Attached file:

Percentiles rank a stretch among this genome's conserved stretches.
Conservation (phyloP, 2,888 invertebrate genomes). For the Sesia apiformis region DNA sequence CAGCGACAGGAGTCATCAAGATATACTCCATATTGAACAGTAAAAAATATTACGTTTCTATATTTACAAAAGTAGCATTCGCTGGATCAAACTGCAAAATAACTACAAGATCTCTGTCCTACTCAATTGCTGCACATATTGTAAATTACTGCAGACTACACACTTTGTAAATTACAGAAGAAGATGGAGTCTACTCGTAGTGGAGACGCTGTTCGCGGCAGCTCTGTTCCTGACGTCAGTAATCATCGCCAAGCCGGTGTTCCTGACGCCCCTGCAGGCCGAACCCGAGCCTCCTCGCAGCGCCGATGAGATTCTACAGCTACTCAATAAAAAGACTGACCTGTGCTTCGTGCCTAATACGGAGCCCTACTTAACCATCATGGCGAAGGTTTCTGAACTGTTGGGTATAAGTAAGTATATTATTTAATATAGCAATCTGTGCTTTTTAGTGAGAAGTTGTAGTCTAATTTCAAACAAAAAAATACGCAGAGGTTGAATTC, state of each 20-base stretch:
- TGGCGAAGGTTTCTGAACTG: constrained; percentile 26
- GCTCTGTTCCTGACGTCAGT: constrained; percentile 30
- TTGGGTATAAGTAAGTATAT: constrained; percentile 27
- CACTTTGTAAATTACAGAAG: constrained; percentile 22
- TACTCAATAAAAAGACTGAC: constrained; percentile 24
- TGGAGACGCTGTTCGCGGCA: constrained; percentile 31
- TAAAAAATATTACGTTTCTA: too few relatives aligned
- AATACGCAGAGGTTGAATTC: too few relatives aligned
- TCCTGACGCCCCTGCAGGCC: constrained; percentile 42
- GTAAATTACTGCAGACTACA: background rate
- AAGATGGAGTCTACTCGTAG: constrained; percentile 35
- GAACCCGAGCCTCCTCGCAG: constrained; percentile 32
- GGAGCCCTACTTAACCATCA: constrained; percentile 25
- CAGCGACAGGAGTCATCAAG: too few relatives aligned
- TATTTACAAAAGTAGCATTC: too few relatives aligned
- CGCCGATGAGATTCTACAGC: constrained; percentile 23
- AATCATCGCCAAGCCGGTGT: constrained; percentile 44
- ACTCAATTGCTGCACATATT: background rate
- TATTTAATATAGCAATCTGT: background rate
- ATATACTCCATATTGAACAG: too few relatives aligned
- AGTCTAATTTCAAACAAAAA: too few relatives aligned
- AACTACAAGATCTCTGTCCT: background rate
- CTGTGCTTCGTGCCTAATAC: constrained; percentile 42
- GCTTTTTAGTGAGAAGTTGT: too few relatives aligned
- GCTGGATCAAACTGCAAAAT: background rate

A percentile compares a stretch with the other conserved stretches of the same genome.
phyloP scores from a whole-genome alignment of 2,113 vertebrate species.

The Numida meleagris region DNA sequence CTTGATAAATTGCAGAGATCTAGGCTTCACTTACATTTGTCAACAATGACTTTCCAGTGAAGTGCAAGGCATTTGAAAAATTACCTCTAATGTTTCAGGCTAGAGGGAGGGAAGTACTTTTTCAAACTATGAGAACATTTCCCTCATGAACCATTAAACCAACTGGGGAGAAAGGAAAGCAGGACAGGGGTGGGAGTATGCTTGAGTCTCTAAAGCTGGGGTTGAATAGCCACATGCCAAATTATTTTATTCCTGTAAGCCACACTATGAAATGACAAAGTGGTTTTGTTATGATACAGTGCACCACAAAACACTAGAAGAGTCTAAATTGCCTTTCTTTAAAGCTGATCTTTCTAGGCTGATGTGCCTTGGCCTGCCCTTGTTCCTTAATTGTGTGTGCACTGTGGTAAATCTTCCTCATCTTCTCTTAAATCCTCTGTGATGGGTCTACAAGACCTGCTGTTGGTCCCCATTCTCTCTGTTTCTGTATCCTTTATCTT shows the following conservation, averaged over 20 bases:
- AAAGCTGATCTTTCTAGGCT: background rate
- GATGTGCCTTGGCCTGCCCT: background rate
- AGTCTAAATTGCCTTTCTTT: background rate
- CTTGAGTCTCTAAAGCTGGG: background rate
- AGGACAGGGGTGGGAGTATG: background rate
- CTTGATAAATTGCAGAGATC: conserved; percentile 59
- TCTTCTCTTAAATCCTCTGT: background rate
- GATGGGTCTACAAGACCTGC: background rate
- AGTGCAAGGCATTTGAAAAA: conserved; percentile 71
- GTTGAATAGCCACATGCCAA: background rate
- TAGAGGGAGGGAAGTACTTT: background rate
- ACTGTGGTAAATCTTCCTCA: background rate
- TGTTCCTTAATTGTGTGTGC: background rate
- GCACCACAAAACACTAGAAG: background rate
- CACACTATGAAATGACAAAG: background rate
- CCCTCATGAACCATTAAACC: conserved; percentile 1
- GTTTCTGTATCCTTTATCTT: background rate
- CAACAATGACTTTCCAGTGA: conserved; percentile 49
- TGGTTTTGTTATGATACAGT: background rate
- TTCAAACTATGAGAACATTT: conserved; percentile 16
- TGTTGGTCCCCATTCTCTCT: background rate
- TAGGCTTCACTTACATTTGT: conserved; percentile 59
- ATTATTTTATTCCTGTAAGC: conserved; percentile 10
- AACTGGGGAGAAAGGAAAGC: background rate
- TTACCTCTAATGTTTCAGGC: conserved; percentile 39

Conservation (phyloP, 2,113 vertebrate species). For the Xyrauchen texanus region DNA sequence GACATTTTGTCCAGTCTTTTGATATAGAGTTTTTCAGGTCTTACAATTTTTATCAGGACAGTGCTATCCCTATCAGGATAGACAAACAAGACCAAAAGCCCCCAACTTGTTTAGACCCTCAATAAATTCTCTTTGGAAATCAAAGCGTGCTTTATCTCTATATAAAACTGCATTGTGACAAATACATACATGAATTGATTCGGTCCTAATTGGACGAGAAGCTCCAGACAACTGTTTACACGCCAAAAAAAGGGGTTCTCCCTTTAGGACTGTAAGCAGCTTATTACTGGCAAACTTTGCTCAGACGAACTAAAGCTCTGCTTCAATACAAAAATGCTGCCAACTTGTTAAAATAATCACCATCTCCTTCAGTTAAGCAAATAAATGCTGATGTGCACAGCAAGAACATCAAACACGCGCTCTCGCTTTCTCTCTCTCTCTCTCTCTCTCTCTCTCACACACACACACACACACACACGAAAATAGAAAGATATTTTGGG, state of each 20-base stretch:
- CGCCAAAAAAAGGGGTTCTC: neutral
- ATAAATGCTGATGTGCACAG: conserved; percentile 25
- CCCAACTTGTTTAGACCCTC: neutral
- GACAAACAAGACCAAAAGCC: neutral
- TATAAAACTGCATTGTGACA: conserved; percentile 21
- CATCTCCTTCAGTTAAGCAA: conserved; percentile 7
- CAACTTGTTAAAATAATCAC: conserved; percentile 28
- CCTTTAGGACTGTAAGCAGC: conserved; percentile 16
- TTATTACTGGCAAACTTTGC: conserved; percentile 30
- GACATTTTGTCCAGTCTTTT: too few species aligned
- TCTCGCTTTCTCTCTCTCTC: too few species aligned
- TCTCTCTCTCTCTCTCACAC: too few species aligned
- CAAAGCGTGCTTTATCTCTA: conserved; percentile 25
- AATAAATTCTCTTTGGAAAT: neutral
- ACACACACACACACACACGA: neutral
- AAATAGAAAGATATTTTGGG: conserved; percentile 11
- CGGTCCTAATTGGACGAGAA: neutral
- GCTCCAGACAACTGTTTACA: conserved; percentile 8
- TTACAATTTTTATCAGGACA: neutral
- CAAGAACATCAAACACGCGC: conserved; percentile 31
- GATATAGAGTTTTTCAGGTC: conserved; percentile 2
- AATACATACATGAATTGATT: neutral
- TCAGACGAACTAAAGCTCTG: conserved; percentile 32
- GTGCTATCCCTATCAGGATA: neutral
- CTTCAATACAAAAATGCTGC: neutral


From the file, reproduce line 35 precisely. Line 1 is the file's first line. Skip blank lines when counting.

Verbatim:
- AGGACAGGGGTGGGAGTATG: background rate